Ever since its emergence, humanity has cultivated the art of telling stories, an art that is everywhere at the heart of the social bond. But since the 1990s, first in the US and then in Europe, this art has been colonized by the domain of public relations and triumphant capitalism, and relabelled with the anodyne name of storytelling. This has become a weapon in the hands of marketing, management and political gurus, so as to better format the minds of consumers and citizens. Behind the advertising campaigns, but also in the shadows of victorious electoral campaigns from Bush to Sarkozy and Obama hide sophisticated storytelling management or digital storytelling technicians. It is this incredible hold-up of human imagination that Christian Salmon reveals here, after an enquiry into the ever greater number of applications for which storytelling has been mobilized. Marketing now depends more on the history of brands than on their images, managers have to tell stories to motivate their employees, soldiers in Iraq train themselves on computer games conceived in Hollywood, and spin doctors construct a political life as if it were a narrative.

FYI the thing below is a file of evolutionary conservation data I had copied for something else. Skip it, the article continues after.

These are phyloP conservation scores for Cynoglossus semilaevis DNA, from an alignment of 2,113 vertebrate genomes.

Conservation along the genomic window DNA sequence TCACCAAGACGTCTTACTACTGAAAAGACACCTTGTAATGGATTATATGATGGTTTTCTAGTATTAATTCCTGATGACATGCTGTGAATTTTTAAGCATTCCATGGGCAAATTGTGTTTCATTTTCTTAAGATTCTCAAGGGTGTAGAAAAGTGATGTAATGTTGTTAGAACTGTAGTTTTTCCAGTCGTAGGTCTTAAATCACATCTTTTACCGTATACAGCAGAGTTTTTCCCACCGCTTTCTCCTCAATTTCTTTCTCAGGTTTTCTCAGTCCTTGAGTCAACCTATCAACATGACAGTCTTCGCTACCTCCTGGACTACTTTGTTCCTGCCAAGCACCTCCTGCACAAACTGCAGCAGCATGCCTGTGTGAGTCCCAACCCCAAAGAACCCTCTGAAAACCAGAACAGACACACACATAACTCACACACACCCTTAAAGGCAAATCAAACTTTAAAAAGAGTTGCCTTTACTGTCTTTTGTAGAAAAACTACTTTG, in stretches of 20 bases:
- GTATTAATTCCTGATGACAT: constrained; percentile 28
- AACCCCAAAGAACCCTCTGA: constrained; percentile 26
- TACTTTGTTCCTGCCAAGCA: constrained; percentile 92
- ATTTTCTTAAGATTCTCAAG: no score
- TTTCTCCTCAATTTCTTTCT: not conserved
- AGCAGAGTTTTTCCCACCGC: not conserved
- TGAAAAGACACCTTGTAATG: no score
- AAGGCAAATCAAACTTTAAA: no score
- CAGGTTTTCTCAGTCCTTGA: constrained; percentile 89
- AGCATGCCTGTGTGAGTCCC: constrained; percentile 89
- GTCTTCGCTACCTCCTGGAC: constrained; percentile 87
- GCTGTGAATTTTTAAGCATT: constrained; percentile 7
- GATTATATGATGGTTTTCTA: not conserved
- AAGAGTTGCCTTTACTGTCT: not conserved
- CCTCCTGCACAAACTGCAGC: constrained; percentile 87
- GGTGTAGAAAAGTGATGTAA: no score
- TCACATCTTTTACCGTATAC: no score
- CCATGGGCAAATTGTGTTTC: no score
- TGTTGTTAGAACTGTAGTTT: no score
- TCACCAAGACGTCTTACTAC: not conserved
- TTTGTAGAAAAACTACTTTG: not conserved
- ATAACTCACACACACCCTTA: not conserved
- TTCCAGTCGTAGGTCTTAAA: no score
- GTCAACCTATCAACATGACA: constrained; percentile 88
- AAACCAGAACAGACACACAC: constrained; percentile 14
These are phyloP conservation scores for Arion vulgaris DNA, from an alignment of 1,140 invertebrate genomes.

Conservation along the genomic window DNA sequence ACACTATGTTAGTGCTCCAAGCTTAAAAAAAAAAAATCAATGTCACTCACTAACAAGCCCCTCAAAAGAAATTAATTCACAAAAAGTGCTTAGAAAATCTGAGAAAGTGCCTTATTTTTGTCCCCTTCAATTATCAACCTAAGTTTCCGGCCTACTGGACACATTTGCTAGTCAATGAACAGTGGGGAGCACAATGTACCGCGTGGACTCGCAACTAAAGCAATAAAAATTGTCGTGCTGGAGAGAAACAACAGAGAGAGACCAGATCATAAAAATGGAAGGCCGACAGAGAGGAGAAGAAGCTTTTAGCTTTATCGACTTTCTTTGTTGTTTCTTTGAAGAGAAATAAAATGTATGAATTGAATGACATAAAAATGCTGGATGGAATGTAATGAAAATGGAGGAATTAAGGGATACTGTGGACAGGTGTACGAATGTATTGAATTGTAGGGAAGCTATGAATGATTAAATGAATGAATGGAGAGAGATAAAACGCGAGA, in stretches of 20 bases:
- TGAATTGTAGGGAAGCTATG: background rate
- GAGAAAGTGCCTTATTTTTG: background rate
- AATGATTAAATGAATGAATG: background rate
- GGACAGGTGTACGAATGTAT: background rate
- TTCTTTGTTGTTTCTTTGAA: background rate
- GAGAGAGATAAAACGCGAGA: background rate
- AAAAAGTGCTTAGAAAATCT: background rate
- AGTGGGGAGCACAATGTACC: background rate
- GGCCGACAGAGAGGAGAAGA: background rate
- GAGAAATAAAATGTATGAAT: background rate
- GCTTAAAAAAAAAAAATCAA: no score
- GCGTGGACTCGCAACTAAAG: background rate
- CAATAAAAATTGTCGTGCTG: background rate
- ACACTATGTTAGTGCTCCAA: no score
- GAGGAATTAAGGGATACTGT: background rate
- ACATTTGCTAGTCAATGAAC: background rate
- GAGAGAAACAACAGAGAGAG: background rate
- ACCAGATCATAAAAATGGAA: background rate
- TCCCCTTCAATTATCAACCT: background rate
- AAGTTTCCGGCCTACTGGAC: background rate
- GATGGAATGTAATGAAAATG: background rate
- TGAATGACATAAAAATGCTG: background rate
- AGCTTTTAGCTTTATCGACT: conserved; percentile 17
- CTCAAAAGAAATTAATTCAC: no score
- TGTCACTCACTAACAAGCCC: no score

Salmon unveils here the mechanics of a storytelling machine, far more effective than Orwellian visions of totalitarian society. The subject that it wants to create is a bewitched individual, immersed in a fictive universe that filters perceptions, stimulates feelings and frames behavior and ideas.
CHRISTIAN SALMON is a writer and researcher in the Centre for Research in the Arts and Language at the CNRS in Paris. He is the founder of the International Parliament of Writers, of which he was president from 1993 to 2003, and is the author of several works, including Tombeau de la fiction, Devenir minoritaire and Verbicide. He writes a regular column for Le Monde.